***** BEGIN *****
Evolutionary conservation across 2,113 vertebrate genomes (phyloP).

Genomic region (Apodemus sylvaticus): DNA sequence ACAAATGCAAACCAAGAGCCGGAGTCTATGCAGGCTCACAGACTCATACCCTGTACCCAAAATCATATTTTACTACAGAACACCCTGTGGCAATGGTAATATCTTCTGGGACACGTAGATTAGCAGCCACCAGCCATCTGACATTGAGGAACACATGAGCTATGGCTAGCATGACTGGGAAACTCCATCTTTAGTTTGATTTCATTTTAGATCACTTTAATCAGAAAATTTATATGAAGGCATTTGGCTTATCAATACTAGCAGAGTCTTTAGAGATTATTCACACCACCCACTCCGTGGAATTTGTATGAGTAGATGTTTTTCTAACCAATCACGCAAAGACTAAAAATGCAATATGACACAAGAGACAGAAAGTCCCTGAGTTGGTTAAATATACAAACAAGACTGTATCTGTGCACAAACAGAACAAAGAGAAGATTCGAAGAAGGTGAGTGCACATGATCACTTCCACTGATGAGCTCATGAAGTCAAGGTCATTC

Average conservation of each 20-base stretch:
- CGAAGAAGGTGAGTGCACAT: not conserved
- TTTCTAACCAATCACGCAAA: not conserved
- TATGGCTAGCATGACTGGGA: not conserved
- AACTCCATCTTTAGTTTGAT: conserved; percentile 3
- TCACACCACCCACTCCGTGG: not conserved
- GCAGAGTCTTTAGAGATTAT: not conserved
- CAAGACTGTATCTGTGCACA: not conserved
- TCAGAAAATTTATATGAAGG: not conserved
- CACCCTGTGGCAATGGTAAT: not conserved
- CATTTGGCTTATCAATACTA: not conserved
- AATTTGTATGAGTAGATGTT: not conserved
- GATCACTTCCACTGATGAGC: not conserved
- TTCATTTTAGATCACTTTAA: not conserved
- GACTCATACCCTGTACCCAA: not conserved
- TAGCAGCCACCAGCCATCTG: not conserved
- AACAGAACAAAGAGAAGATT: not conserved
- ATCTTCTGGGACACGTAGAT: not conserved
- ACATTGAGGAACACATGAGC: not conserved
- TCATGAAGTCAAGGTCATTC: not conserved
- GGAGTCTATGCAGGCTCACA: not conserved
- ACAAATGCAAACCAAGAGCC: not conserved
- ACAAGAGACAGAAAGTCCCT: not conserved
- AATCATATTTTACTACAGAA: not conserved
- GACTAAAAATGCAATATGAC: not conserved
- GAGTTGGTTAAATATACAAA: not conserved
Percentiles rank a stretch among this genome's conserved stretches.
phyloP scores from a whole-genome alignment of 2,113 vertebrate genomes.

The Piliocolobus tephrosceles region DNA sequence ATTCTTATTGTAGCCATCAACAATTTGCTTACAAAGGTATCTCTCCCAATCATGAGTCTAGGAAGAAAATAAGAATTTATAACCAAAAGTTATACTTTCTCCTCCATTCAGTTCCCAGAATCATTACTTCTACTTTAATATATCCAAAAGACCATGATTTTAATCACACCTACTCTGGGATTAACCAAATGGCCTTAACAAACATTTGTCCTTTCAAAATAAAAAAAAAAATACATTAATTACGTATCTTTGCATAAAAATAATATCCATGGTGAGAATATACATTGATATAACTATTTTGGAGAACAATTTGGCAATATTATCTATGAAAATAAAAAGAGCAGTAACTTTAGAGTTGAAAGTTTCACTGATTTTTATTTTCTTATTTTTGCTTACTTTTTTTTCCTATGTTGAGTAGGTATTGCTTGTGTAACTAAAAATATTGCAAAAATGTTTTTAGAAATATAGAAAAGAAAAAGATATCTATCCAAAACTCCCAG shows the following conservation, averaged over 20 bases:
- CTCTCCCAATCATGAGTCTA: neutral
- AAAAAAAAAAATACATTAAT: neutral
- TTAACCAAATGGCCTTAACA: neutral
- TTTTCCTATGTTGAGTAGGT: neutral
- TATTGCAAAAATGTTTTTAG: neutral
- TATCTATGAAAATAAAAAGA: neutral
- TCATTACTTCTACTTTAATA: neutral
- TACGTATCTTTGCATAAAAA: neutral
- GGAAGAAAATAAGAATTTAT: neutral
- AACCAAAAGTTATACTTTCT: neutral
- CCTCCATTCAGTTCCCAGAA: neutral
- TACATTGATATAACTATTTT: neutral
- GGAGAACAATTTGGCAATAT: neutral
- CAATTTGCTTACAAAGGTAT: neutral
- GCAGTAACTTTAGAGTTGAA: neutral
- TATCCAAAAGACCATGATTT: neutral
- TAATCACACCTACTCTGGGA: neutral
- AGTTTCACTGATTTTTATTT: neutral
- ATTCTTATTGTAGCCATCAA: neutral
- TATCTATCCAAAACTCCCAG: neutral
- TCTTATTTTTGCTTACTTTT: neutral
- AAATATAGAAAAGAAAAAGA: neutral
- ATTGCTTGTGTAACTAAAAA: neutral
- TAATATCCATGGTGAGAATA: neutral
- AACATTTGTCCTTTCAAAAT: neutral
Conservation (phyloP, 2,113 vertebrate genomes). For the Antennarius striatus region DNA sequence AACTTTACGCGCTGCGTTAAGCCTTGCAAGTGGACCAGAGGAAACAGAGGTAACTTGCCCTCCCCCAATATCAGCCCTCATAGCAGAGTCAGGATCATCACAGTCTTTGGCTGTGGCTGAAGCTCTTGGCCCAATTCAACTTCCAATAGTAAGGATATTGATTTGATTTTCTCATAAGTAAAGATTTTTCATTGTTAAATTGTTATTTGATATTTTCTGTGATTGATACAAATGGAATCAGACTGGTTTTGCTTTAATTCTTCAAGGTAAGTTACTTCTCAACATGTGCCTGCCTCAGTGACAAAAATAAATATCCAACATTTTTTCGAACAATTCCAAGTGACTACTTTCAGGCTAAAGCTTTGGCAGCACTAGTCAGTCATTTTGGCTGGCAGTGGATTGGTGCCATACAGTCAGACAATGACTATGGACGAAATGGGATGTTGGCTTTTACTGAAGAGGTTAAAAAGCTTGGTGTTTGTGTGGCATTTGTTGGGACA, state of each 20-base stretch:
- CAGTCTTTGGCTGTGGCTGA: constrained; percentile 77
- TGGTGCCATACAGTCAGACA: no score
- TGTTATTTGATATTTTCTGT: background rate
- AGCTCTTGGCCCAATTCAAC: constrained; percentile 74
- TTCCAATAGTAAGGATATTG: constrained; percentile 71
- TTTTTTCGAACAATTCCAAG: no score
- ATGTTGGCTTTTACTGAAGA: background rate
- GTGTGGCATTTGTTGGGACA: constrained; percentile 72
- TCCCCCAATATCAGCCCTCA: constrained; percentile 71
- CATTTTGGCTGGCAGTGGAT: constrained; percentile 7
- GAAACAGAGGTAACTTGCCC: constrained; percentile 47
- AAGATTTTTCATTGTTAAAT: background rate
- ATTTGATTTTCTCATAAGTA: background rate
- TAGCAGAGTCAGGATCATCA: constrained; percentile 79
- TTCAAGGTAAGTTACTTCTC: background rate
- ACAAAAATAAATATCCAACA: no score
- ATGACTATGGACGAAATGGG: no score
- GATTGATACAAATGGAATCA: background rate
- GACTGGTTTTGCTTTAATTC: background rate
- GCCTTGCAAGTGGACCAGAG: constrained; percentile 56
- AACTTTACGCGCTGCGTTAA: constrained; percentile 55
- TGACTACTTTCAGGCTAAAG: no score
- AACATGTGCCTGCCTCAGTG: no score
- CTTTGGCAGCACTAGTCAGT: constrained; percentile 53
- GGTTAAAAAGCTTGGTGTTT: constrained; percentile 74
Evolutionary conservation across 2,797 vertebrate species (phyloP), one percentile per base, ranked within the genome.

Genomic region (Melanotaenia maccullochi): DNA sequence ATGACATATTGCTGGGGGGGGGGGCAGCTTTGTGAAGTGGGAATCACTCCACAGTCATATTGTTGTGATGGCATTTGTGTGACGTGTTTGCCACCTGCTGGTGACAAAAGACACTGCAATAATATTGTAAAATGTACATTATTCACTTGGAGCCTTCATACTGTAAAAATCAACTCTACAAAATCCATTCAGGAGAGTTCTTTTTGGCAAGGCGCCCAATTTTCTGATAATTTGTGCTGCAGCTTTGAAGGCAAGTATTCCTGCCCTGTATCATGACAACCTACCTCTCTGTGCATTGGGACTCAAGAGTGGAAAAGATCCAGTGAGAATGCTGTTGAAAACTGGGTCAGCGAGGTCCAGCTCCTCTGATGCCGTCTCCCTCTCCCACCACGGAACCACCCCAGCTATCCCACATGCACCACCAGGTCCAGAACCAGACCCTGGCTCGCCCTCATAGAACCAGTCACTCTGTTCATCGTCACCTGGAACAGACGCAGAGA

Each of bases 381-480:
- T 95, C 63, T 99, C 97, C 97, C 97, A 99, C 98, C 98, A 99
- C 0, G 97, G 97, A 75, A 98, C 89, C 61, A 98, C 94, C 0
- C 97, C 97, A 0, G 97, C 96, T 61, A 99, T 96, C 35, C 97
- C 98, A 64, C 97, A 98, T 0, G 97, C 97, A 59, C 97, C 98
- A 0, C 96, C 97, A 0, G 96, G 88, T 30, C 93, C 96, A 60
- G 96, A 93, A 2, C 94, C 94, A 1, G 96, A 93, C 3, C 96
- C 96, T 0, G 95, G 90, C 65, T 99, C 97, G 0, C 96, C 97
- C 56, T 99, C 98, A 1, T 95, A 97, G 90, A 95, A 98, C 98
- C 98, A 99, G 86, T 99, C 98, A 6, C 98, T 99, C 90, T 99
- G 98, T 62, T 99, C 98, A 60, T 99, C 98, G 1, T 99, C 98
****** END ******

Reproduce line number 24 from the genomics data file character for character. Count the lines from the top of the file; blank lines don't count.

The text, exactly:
- ACAAATGCAAACCAAGAGCC: not conserved